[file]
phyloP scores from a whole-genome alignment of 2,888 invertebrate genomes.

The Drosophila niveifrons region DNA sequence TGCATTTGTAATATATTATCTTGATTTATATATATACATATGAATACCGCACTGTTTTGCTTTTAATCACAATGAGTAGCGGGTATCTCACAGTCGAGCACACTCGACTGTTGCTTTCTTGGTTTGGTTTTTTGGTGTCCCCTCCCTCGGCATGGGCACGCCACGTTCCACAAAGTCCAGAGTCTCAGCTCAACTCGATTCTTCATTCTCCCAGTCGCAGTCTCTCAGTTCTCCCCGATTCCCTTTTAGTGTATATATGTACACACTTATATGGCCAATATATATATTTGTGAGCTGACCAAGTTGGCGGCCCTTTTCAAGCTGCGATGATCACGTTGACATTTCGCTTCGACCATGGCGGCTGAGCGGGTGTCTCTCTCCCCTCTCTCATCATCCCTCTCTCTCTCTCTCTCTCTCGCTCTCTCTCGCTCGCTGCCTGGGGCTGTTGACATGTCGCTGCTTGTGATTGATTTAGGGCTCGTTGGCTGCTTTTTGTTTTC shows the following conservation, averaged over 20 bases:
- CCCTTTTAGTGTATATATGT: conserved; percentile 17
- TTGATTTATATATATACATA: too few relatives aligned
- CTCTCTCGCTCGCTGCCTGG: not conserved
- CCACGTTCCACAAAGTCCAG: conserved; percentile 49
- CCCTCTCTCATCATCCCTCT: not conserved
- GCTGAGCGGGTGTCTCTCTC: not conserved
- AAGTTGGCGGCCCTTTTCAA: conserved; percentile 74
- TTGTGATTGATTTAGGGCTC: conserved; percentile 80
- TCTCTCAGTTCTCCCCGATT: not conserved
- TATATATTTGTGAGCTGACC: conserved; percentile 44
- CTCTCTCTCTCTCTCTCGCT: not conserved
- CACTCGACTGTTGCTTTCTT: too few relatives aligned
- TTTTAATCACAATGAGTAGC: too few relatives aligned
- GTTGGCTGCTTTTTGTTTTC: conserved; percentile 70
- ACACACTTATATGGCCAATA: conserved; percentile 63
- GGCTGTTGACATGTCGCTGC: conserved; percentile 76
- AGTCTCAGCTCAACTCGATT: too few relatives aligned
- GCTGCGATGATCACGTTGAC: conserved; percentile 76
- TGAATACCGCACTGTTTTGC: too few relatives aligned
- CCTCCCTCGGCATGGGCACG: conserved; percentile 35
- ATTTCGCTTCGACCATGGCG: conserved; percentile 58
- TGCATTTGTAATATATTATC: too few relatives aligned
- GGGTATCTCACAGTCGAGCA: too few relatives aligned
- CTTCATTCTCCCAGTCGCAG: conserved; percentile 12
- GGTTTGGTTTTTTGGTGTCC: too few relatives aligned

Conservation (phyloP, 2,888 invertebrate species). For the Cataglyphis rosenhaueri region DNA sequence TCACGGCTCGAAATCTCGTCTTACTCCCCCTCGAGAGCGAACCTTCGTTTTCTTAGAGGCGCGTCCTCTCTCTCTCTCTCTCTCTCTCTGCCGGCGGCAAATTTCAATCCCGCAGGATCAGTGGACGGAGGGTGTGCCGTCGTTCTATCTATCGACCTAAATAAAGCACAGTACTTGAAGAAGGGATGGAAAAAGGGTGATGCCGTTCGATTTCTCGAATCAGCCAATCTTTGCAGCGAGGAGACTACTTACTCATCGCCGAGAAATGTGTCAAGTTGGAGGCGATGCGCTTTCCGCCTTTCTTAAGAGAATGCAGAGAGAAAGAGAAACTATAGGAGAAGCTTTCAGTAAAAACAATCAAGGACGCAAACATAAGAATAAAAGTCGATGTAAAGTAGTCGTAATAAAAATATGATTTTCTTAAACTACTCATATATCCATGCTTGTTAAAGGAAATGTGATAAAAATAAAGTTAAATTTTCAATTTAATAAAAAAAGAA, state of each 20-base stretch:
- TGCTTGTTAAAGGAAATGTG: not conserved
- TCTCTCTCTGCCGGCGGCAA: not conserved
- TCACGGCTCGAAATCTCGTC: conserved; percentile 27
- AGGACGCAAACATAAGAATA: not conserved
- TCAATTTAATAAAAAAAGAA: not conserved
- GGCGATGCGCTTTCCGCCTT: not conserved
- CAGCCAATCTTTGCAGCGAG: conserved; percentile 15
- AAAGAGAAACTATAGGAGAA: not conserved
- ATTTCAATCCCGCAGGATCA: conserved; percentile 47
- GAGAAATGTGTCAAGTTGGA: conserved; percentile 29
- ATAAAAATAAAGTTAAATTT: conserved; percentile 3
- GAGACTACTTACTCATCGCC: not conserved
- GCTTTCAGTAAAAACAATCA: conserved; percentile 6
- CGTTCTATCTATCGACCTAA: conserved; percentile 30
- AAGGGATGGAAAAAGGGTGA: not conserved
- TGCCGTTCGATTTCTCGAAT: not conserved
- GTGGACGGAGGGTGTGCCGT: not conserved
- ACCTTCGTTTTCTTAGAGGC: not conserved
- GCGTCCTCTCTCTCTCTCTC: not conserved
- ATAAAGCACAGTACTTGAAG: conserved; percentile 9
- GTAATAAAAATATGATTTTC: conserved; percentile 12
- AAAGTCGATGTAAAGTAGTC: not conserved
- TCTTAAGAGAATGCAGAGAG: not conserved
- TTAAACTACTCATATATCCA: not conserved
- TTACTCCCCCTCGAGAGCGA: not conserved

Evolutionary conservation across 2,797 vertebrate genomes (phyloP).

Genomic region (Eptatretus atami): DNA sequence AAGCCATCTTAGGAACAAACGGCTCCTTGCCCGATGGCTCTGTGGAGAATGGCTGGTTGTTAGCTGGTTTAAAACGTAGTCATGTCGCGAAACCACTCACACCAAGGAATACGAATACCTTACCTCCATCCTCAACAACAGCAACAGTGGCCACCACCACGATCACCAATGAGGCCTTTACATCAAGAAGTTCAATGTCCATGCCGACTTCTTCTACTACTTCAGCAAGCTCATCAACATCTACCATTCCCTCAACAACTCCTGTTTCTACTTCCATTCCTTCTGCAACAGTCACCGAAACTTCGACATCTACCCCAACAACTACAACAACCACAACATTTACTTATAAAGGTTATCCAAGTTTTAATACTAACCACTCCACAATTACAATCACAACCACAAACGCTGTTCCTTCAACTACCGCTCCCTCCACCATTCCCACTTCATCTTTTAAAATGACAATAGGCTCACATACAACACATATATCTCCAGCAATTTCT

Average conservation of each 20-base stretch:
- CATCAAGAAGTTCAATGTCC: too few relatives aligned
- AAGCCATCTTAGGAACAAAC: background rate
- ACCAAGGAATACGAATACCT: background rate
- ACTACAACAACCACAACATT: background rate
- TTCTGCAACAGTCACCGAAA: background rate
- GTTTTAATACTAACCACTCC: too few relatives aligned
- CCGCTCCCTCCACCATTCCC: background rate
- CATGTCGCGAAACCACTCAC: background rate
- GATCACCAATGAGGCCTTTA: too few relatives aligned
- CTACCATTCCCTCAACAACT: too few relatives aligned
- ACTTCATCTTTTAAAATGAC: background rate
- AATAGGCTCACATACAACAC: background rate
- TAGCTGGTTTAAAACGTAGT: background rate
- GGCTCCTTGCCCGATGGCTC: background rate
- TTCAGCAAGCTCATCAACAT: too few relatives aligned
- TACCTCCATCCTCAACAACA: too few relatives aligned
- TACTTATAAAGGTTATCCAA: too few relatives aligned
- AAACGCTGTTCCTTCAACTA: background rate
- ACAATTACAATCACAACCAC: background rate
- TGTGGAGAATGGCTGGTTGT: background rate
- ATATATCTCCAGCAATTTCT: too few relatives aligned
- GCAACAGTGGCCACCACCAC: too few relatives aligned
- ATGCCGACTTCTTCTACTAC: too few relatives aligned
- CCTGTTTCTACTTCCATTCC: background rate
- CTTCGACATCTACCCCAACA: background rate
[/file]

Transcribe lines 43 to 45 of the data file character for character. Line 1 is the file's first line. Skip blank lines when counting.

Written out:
- AAGGGATGGAAAAAGGGTGA: not conserved
- TGCCGTTCGATTTCTCGAAT: not conserved
- GTGGACGGAGGGTGTGCCGT: not conserved